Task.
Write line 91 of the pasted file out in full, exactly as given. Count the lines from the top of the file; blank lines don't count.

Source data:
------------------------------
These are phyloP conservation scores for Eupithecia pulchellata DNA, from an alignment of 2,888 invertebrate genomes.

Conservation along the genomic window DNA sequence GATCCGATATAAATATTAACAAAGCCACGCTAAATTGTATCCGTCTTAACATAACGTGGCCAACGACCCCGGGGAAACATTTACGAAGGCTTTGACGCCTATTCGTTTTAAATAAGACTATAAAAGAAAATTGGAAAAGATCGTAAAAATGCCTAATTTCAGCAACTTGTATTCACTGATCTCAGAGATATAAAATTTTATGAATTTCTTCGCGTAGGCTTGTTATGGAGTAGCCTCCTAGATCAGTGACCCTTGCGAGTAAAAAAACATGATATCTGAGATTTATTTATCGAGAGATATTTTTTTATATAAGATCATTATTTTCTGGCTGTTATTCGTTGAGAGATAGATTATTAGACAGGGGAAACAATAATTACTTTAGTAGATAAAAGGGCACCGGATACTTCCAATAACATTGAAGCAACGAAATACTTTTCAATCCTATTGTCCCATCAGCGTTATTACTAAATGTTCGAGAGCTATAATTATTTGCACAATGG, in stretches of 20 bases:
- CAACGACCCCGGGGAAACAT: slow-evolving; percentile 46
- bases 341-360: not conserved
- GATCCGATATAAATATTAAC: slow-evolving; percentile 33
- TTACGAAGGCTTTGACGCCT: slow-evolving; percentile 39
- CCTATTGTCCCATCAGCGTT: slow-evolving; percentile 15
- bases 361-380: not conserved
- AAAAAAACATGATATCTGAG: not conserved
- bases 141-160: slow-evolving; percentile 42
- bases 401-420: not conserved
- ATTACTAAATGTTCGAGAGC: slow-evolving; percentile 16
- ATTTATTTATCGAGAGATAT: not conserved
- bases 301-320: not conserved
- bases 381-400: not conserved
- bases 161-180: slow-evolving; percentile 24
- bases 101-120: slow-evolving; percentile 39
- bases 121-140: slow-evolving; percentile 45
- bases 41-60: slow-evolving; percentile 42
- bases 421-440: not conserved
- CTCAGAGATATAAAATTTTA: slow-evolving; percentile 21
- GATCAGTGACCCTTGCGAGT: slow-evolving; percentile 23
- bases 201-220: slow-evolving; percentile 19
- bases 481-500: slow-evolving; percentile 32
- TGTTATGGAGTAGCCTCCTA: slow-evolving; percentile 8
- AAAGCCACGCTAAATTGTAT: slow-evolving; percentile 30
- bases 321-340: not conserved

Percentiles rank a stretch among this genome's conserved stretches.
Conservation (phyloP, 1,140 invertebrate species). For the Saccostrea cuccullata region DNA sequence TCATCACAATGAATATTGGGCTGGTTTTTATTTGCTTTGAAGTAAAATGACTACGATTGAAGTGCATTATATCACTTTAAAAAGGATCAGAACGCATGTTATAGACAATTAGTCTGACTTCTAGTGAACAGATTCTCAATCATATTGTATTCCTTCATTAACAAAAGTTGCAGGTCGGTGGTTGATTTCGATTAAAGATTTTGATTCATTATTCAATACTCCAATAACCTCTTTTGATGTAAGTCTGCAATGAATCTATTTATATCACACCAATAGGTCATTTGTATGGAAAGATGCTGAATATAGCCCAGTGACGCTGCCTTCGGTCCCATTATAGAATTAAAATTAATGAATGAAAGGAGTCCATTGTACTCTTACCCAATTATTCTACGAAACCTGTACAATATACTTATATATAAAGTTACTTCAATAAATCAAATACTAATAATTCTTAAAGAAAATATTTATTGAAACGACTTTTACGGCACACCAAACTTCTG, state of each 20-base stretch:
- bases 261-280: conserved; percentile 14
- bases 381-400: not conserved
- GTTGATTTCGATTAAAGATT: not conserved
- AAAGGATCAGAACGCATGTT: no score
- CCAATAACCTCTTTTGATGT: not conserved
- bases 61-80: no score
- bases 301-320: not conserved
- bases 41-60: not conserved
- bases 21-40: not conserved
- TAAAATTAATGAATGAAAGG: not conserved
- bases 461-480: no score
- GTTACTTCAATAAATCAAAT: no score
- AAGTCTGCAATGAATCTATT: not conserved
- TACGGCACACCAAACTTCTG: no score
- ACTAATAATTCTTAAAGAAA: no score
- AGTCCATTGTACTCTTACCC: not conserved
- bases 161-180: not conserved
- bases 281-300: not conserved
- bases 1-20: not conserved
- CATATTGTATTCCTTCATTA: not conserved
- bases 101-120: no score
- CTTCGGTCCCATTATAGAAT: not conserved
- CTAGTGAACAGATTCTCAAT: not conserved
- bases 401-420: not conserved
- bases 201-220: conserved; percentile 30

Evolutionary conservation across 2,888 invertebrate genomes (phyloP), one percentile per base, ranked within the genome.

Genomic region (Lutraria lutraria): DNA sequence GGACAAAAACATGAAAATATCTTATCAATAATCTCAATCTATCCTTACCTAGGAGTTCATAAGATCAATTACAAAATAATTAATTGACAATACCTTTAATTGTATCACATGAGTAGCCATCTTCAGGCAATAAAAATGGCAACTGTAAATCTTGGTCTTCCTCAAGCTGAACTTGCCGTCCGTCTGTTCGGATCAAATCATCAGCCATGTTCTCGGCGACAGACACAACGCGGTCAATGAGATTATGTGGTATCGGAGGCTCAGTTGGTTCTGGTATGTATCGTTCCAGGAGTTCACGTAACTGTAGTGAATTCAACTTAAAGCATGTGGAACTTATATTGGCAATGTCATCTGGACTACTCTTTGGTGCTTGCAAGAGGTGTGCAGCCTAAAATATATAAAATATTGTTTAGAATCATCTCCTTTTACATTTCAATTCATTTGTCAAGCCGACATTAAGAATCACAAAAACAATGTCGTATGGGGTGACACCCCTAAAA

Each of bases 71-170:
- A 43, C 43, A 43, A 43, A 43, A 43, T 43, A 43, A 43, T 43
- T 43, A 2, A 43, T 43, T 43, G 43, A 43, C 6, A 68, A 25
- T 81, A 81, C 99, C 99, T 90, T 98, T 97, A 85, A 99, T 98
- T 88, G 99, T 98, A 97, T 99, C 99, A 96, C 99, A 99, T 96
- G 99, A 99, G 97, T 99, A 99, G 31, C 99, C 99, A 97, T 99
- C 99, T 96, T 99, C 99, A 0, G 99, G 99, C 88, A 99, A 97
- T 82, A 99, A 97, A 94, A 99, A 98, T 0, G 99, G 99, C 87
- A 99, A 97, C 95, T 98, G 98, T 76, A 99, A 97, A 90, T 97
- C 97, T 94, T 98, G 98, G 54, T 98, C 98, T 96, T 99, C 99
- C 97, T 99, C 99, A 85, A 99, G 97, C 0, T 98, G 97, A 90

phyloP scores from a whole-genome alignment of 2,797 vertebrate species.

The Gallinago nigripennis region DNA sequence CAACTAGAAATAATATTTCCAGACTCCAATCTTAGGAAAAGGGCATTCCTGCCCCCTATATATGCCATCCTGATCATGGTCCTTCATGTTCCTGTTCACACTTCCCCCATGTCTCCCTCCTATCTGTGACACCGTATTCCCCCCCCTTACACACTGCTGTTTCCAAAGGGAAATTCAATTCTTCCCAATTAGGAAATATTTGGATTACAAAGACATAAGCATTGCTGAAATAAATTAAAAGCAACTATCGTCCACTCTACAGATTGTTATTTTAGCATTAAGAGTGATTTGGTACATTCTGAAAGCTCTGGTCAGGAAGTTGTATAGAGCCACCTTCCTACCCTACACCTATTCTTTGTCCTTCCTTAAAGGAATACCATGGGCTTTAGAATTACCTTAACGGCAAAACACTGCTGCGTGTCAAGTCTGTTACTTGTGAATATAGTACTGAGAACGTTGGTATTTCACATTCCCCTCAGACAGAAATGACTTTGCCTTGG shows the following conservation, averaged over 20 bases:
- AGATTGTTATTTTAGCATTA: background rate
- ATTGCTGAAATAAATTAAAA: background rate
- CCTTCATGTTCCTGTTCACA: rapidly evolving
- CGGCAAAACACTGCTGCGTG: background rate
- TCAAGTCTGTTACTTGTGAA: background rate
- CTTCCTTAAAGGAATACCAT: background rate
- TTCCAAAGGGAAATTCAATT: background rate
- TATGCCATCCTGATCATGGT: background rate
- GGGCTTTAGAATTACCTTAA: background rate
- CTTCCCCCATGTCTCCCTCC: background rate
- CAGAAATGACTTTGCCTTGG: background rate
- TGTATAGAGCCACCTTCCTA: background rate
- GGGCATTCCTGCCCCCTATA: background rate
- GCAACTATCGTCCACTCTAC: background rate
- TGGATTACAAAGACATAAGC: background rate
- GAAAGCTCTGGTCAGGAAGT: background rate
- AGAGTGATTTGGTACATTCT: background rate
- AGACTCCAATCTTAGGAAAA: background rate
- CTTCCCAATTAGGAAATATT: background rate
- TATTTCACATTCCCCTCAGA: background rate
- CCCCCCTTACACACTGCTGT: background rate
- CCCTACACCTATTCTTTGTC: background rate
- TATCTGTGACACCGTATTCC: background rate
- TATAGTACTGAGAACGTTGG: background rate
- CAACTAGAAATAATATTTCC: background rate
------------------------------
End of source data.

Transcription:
- CCCTACACCTATTCTTTGTC: background rate